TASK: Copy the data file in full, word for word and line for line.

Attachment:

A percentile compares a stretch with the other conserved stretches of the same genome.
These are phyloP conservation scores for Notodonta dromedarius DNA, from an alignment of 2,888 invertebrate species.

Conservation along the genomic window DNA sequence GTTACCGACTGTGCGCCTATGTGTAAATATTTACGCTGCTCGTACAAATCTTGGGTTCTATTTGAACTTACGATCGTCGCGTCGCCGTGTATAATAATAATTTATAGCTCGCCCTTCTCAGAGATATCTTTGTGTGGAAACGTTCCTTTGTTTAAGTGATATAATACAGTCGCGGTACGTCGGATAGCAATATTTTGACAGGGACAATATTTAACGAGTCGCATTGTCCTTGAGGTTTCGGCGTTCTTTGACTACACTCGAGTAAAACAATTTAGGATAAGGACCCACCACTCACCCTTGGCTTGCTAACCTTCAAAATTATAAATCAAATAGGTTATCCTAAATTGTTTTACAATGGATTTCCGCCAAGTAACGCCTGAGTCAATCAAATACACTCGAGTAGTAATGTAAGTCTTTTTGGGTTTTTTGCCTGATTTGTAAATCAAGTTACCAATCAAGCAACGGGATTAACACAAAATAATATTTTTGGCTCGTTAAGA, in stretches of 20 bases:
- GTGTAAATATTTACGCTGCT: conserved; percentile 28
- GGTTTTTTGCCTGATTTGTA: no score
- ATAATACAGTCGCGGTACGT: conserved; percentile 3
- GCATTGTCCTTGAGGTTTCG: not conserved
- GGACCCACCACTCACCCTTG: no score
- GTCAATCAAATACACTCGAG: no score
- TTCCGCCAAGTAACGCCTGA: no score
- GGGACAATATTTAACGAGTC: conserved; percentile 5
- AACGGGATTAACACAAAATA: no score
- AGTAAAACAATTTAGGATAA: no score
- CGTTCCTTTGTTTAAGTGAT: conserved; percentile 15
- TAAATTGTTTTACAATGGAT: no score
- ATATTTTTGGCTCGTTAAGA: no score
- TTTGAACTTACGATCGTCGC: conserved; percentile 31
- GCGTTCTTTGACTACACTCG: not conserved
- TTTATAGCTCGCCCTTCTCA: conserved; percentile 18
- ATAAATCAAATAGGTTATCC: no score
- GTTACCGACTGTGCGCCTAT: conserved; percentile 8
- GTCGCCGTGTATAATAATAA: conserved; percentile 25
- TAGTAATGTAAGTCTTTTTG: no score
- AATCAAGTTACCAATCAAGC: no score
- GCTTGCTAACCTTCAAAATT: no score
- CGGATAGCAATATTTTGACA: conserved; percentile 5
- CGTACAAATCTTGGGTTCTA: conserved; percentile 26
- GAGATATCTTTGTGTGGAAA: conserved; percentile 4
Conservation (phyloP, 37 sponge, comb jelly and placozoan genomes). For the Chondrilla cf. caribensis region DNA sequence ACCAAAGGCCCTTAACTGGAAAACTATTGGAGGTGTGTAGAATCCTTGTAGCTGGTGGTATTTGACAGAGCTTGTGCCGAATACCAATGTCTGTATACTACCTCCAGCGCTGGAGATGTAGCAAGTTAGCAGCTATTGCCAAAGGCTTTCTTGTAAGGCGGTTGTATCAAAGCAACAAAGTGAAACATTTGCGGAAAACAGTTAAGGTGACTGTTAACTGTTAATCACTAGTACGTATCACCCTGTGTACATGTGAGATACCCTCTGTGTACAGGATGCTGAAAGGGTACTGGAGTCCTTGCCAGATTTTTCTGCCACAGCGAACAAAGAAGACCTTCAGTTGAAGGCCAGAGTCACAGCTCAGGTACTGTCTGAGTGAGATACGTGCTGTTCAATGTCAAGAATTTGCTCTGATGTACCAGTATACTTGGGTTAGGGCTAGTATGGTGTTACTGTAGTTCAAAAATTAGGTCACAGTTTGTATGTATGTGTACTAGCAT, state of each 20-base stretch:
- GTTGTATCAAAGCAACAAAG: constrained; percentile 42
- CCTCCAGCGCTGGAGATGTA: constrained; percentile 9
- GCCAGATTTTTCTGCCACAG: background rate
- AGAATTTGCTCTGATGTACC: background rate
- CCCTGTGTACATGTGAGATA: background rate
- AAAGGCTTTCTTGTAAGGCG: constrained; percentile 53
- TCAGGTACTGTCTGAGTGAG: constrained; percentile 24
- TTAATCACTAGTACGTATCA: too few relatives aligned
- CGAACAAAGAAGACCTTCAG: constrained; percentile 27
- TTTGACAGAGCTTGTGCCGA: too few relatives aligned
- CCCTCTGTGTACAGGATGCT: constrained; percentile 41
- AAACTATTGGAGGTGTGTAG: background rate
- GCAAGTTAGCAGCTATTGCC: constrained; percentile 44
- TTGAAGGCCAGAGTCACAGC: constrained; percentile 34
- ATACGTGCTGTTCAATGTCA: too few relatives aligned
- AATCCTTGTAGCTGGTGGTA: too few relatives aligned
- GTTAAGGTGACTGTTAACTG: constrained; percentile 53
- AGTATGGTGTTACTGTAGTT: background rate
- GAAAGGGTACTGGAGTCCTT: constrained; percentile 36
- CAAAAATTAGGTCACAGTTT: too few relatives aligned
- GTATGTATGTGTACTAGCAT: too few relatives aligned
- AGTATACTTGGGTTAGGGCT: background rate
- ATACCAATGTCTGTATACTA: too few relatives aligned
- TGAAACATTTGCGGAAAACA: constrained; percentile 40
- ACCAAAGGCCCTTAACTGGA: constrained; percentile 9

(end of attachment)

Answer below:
A percentile compares a stretch with the other conserved stretches of the same genome.
These are phyloP conservation scores for Notodonta dromedarius DNA, from an alignment of 2,888 invertebrate species.

Conservation along the genomic window DNA sequence GTTACCGACTGTGCGCCTATGTGTAAATATTTACGCTGCTCGTACAAATCTTGGGTTCTATTTGAACTTACGATCGTCGCGTCGCCGTGTATAATAATAATTTATAGCTCGCCCTTCTCAGAGATATCTTTGTGTGGAAACGTTCCTTTGTTTAAGTGATATAATACAGTCGCGGTACGTCGGATAGCAATATTTTGACAGGGACAATATTTAACGAGTCGCATTGTCCTTGAGGTTTCGGCGTTCTTTGACTACACTCGAGTAAAACAATTTAGGATAAGGACCCACCACTCACCCTTGGCTTGCTAACCTTCAAAATTATAAATCAAATAGGTTATCCTAAATTGTTTTACAATGGATTTCCGCCAAGTAACGCCTGAGTCAATCAAATACACTCGAGTAGTAATGTAAGTCTTTTTGGGTTTTTTGCCTGATTTGTAAATCAAGTTACCAATCAAGCAACGGGATTAACACAAAATAATATTTTTGGCTCGTTAAGA, in stretches of 20 bases:
- GTGTAAATATTTACGCTGCT: conserved; percentile 28
- GGTTTTTTGCCTGATTTGTA: no score
- ATAATACAGTCGCGGTACGT: conserved; percentile 3
- GCATTGTCCTTGAGGTTTCG: not conserved
- GGACCCACCACTCACCCTTG: no score
- GTCAATCAAATACACTCGAG: no score
- TTCCGCCAAGTAACGCCTGA: no score
- GGGACAATATTTAACGAGTC: conserved; percentile 5
- AACGGGATTAACACAAAATA: no score
- AGTAAAACAATTTAGGATAA: no score
- CGTTCCTTTGTTTAAGTGAT: conserved; percentile 15
- TAAATTGTTTTACAATGGAT: no score
- ATATTTTTGGCTCGTTAAGA: no score
- TTTGAACTTACGATCGTCGC: conserved; percentile 31
- GCGTTCTTTGACTACACTCG: not conserved
- TTTATAGCTCGCCCTTCTCA: conserved; percentile 18
- ATAAATCAAATAGGTTATCC: no score
- GTTACCGACTGTGCGCCTAT: conserved; percentile 8
- GTCGCCGTGTATAATAATAA: conserved; percentile 25
- TAGTAATGTAAGTCTTTTTG: no score
- AATCAAGTTACCAATCAAGC: no score
- GCTTGCTAACCTTCAAAATT: no score
- CGGATAGCAATATTTTGACA: conserved; percentile 5
- CGTACAAATCTTGGGTTCTA: conserved; percentile 26
- GAGATATCTTTGTGTGGAAA: conserved; percentile 4
Conservation (phyloP, 37 sponge, comb jelly and placozoan genomes). For the Chondrilla cf. caribensis region DNA sequence ACCAAAGGCCCTTAACTGGAAAACTATTGGAGGTGTGTAGAATCCTTGTAGCTGGTGGTATTTGACAGAGCTTGTGCCGAATACCAATGTCTGTATACTACCTCCAGCGCTGGAGATGTAGCAAGTTAGCAGCTATTGCCAAAGGCTTTCTTGTAAGGCGGTTGTATCAAAGCAACAAAGTGAAACATTTGCGGAAAACAGTTAAGGTGACTGTTAACTGTTAATCACTAGTACGTATCACCCTGTGTACATGTGAGATACCCTCTGTGTACAGGATGCTGAAAGGGTACTGGAGTCCTTGCCAGATTTTTCTGCCACAGCGAACAAAGAAGACCTTCAGTTGAAGGCCAGAGTCACAGCTCAGGTACTGTCTGAGTGAGATACGTGCTGTTCAATGTCAAGAATTTGCTCTGATGTACCAGTATACTTGGGTTAGGGCTAGTATGGTGTTACTGTAGTTCAAAAATTAGGTCACAGTTTGTATGTATGTGTACTAGCAT, state of each 20-base stretch:
- GTTGTATCAAAGCAACAAAG: constrained; percentile 42
- CCTCCAGCGCTGGAGATGTA: constrained; percentile 9
- GCCAGATTTTTCTGCCACAG: background rate
- AGAATTTGCTCTGATGTACC: background rate
- CCCTGTGTACATGTGAGATA: background rate
- AAAGGCTTTCTTGTAAGGCG: constrained; percentile 53
- TCAGGTACTGTCTGAGTGAG: constrained; percentile 24
- TTAATCACTAGTACGTATCA: too few relatives aligned
- CGAACAAAGAAGACCTTCAG: constrained; percentile 27
- TTTGACAGAGCTTGTGCCGA: too few relatives aligned
- CCCTCTGTGTACAGGATGCT: constrained; percentile 41
- AAACTATTGGAGGTGTGTAG: background rate
- GCAAGTTAGCAGCTATTGCC: constrained; percentile 44
- TTGAAGGCCAGAGTCACAGC: constrained; percentile 34
- ATACGTGCTGTTCAATGTCA: too few relatives aligned
- AATCCTTGTAGCTGGTGGTA: too few relatives aligned
- GTTAAGGTGACTGTTAACTG: constrained; percentile 53
- AGTATGGTGTTACTGTAGTT: background rate
- GAAAGGGTACTGGAGTCCTT: constrained; percentile 36
- CAAAAATTAGGTCACAGTTT: too few relatives aligned
- GTATGTATGTGTACTAGCAT: too few relatives aligned
- AGTATACTTGGGTTAGGGCT: background rate
- ATACCAATGTCTGTATACTA: too few relatives aligned
- TGAAACATTTGCGGAAAACA: constrained; percentile 40
- ACCAAAGGCCCTTAACTGGA: constrained; percentile 9